Global Issues >> Terrorism
Support for Multilateral Approaches
A near-unanimous majority favors the US dealing with the problem
of terrorism in a multilateral fashion. Overwhelming majorities
favor seeking UN Security Council approval for military action.
Working through NATO elicits a positive, though milder response.
Contrary to US policy, a very strong majority has favored
including other countries' forces in the military action in
Afghanistan, even though the US would be constrained by the
need to make joint decisions. A majority prefers for the US
to act multilaterally in responding the problems of post-war
An overwhelming majority of Americans favors dealing with
the problem of terrorism through multilateral approaches.
A near-unanimous 95% said that it is important (80% very important)
"for the war on terrorism to be seen by the world as
an effort of many countries working together, not just a US
effort" (PIPA November 1-4). Questions that ask about
building an international coalition or working together with
allies also get near-unanimous support. A September 19-24
Harris poll that asked how important it is, when responding
to the September 11 attacks, to "build a strong international
coalition of many countries to support us," found 95%
saying it was very (79%) or somewhat (16%) important--although
the question added the phrase "even if this means exercising
more restraint than we'd like." 
The same poll asked how important it is to "get the support
of as many Arab and Islamic countries as possible" and
88% said that it is very (58%) or somewhat (30%) important.
On September 12, when NBC presented a list of possible responses
to the attacks, the one that received the highest level of
support was to ""Work with our allies to combat
and, over time, eliminate the terrorists responsible for these
attacks," which was favored by 94% (strongly 84%, somewhat
One poll question even elicited results that suggest that
a majority would only be willing to act multilaterally. A
Los Angeles Times poll question of September 13-14 that was
asked in a sequence of questions about the attacks posed two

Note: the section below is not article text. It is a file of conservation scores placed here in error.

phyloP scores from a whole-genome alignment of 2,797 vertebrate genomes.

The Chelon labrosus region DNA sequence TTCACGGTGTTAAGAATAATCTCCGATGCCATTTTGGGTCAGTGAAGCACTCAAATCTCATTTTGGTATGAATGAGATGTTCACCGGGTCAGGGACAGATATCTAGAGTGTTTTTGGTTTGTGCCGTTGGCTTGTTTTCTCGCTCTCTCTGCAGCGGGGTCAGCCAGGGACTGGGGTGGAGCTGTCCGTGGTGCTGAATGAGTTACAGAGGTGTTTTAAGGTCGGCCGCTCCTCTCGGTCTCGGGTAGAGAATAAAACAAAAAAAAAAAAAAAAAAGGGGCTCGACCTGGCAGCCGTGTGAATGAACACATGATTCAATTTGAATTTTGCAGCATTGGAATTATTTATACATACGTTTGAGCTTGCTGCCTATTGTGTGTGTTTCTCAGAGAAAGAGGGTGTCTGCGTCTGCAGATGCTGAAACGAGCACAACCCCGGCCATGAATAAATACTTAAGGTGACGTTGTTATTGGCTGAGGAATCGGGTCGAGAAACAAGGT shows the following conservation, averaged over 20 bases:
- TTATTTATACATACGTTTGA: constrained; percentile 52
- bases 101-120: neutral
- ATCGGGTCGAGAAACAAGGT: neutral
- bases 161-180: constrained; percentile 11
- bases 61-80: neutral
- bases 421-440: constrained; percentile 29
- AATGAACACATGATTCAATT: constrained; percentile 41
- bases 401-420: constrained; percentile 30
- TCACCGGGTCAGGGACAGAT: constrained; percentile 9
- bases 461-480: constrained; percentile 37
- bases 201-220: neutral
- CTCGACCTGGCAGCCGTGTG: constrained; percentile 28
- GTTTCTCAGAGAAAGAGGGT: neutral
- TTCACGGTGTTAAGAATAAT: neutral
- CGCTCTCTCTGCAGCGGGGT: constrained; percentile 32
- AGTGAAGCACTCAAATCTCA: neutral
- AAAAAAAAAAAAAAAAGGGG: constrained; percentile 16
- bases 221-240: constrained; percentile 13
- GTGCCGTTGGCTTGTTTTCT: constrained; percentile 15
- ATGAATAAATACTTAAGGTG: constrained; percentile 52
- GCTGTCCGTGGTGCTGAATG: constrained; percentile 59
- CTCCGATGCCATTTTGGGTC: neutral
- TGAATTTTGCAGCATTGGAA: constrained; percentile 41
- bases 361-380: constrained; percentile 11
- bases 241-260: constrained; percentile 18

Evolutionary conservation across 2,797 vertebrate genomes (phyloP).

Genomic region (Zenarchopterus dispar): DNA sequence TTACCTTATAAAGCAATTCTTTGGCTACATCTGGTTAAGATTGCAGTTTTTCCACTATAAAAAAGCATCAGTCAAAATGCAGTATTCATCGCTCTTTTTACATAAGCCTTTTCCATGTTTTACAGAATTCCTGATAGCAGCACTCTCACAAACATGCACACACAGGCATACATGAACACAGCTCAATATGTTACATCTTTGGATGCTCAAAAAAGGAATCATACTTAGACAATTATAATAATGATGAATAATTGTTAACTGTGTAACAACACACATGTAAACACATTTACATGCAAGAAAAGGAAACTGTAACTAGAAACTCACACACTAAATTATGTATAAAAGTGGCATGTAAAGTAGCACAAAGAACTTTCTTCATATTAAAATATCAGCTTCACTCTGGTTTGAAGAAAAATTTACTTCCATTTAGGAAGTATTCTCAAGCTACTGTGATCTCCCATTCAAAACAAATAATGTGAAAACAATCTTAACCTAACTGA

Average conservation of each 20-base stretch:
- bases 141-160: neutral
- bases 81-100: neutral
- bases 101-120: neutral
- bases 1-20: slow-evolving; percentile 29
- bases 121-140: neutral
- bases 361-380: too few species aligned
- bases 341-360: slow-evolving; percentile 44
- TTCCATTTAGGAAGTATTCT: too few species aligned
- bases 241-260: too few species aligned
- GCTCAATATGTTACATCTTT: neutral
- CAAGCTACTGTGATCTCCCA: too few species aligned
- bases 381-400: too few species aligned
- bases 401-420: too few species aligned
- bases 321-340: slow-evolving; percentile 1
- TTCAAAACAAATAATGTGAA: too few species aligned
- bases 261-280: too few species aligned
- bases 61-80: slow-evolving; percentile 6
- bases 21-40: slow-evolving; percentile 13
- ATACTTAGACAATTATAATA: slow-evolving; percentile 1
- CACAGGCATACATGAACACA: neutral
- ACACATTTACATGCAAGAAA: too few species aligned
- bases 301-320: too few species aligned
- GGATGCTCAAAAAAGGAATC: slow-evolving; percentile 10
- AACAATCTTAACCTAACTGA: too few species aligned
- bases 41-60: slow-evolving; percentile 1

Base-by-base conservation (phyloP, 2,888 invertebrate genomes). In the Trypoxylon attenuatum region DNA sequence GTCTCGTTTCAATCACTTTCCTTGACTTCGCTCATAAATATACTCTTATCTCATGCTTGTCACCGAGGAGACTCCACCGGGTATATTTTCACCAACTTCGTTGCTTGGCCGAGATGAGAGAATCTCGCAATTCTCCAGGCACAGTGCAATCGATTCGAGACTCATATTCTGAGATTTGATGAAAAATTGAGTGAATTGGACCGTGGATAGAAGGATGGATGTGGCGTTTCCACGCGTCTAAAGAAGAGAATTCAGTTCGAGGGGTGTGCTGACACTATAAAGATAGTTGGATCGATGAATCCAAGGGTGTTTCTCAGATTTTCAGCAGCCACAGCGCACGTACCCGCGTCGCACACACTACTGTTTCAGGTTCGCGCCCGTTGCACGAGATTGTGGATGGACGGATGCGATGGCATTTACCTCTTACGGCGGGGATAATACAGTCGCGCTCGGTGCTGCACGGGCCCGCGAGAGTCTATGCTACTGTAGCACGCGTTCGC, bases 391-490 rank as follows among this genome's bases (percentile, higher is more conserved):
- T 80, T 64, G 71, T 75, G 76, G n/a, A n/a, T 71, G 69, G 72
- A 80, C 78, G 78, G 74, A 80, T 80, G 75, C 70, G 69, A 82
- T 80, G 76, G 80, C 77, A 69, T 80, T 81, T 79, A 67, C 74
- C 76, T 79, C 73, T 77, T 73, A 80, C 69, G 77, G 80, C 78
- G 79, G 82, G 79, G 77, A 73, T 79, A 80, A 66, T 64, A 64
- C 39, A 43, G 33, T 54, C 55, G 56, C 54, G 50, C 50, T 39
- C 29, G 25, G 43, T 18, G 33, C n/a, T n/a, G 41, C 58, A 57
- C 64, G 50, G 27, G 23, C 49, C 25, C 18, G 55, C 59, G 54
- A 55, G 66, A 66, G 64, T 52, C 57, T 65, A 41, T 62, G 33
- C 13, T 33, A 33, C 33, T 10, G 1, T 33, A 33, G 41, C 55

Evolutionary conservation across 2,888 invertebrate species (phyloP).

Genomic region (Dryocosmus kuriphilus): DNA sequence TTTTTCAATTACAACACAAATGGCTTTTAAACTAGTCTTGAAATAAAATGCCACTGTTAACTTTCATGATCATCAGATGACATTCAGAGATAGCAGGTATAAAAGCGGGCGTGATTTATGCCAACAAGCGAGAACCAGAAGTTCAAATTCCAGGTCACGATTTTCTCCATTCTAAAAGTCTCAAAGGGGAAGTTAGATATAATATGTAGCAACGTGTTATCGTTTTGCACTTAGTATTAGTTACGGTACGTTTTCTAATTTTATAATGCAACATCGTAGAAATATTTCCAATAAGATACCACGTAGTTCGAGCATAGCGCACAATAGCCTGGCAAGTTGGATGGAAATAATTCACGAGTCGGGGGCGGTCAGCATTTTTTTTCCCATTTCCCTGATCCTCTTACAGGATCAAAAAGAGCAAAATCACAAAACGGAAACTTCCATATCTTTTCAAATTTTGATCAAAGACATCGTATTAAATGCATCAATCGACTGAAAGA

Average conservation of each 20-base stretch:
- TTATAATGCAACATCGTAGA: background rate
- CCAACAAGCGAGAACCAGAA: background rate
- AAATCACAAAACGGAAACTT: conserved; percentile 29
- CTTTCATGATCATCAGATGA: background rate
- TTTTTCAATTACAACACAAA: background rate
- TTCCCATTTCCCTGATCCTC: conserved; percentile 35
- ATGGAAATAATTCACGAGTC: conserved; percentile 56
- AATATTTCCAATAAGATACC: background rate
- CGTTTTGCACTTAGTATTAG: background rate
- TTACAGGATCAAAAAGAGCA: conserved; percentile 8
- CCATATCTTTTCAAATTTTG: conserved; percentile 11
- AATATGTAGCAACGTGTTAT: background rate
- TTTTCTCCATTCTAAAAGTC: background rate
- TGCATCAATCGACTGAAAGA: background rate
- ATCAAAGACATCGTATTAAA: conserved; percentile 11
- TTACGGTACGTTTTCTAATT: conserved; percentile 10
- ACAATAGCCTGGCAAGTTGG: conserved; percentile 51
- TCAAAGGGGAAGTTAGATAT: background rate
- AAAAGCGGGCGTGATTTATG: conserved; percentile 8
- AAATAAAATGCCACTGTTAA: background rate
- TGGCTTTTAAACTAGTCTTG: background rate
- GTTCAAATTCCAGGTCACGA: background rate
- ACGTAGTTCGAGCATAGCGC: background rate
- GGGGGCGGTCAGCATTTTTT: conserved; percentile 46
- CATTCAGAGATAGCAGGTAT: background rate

options. Fifty-nine percent chose the very strongly stated
position that the US "should work only in a coordinated
effort with its allies to fight violations of international
law and aggression" (emphasis added) while 34% chose
the one that said the US should do so "even without the
cooperation of its allies."
Support for acting multilaterally does not mean, however,
that the public does not want the US to play a strong leadership
role. In mid-November 2001-with success in Afghanistan coming
into view-Harris asked: "The United States has been leading
the military actions (in Afghanistan) against terrorism with
the support of other countries. Do you think that the United
States' taking leadership was the right thing, or do you think
that the United Nations should have led this effort instead?"
Eighty percent thought that the US had done the right thing.
Americans also feel that it is very important to get UN Security
Council approval for military action. In a September 19-24
Harris poll, 84% said that it was important (54% very, 30%
somewhat) to "get the support of the United Nations--including
a vote of the Security Council--supporting our response to
the attacks, even if this means exercising more restraint
than we'd like."
When asked whether the US should proceed with military action
if it failed to get UN approval, the public was divided--
though one could argue, even based on the UN Charter, that
the US would have the right to act unilaterally out of self-defense.
Only ten days after the destruction of the World Trade Center,
45% said that "the US should take military action against